Most regular church-goers have heard their less scrupulously observant fellows called "Christmas and Easter Christians." Well, they also have their counterparts in the mainstream media: "Christmas and Easter Anti-Christians." How else to explain the spate of skeptical, negative stories that inevitably accompany the two most important Christian holy days?
This Holy Week has been typical. Newsweek proclaimed "The Decline and Fall of Christian America" on its cover. The Washington Post/Newsweek "On Faith" blog featured a post that belittled the significance of Jesus' death and resurrection. The Discovery Channel aired a documentary that painted Jesus as little more than an opportunistic politician who caught a bad break in a trial.
These are just the most notable recent instances of secular media's disdain for traditional Christians and the tenets of their faith. Anti-Christianism is the last acceptable prejudice. The assault on Christian beliefs and morality is ongoing. Take for example the howls of outrage when the Pope reiterated Catholic teaching on abstinence.
But because Easter is so central to understanding Jesus and His purpose, and to Christians' own understanding of the world, the secular attack escalates during Holy Week. It takes on more existential dimensions, questioning Christianity's relevance in the modern world, the meaning of Christ's lessons and ultimately, His divinity.
Depending on your point of view, Jesus was either a charismatic populist crusader, a doctrinaire Marxist or "do your own thing" feel-good guru. Anything but the Son of God. If that's what you think of Him, it's easy to see why you would question His relevance.
End of Christian America?
In Newsweek's April 14 Cover story, "The End of Christian America," editor Jon Meacham argued that the falling numbers of self-identified Christians in America is a "good thing" and "the decline of and falls of the modern religious right's notion of a Christian America creates a calmer political environment and, for many believers, may help open the way for a more theologically serious life."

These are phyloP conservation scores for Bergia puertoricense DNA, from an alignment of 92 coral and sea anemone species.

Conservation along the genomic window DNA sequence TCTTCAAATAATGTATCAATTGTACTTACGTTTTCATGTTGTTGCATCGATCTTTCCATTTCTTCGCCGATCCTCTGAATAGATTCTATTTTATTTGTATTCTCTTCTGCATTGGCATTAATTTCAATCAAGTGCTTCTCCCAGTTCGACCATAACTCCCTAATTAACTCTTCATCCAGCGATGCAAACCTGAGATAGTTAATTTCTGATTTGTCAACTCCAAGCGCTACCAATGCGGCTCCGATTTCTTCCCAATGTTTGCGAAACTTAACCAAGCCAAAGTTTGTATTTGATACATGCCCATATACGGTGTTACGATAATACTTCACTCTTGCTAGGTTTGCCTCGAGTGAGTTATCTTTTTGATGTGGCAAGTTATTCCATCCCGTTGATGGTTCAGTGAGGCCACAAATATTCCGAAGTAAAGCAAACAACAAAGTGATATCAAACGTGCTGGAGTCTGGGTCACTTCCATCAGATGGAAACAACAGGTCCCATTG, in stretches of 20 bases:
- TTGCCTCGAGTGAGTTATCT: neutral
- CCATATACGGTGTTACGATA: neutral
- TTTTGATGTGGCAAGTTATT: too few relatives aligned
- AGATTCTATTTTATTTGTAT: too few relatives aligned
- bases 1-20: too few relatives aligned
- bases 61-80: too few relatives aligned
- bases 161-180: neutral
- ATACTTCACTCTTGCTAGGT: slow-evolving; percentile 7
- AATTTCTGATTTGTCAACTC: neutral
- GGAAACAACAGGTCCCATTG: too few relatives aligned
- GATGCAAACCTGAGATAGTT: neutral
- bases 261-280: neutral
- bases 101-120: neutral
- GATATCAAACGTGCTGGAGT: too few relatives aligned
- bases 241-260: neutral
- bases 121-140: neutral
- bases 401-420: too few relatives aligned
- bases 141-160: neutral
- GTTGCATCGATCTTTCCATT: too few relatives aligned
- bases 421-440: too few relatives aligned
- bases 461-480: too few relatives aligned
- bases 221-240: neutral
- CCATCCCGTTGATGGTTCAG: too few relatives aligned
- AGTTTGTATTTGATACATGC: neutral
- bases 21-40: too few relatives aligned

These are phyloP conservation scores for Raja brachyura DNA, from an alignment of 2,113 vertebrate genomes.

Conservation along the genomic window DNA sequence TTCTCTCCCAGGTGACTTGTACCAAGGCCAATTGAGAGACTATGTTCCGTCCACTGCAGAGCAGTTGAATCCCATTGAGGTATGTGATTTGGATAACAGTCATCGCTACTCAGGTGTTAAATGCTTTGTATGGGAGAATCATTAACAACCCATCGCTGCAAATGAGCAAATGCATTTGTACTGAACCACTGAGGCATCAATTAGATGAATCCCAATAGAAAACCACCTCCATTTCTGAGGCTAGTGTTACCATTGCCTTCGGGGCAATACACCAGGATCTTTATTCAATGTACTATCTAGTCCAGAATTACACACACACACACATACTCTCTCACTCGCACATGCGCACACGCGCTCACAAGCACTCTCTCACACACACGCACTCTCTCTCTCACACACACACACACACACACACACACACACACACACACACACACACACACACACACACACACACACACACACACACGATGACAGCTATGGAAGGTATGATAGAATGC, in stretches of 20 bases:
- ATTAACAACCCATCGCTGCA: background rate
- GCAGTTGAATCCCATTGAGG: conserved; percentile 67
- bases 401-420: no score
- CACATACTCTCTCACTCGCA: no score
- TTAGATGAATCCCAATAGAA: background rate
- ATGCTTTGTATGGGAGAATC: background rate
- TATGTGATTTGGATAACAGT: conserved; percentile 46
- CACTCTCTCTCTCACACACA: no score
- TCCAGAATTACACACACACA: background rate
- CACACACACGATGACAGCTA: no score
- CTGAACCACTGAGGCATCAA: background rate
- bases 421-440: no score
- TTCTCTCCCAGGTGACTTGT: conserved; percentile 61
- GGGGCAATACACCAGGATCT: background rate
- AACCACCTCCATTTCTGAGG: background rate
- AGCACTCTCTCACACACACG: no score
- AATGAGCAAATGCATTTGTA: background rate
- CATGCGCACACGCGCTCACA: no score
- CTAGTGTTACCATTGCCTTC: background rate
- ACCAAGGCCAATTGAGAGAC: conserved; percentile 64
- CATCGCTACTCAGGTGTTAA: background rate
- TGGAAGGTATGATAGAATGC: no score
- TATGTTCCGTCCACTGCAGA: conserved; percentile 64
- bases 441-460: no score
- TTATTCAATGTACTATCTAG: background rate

Meacham keyed his article around the March 2009 American Religious Identification Survey results that showed 76 percent of American identify themselves as Christians, compared to 86 percent in 1990. He also noted the rise in number of Americans who now state they have no religious affiliation, 15 percent compared to 8 percent in 1990. To Meacham, this is a good sign.
While we remain a nation decisively shaped by religious faith, our politics and our culture are, in the main, less influenced by movements and arguments of an explicitly Christian character than they were even five years ago. I think this is a good thing - good for our political culture, which as the American Founders saw, is complex and charged enough with without attempting to compel or coerce religious belief or observance. It is good for Christianity, too, in that many Christians are rediscovering the virtues of a separation of church and state that protects what Roger Williams, who founded Rhode Island as a haven for religious dissenters, called "the garden of the church," from the "wilderness of the world."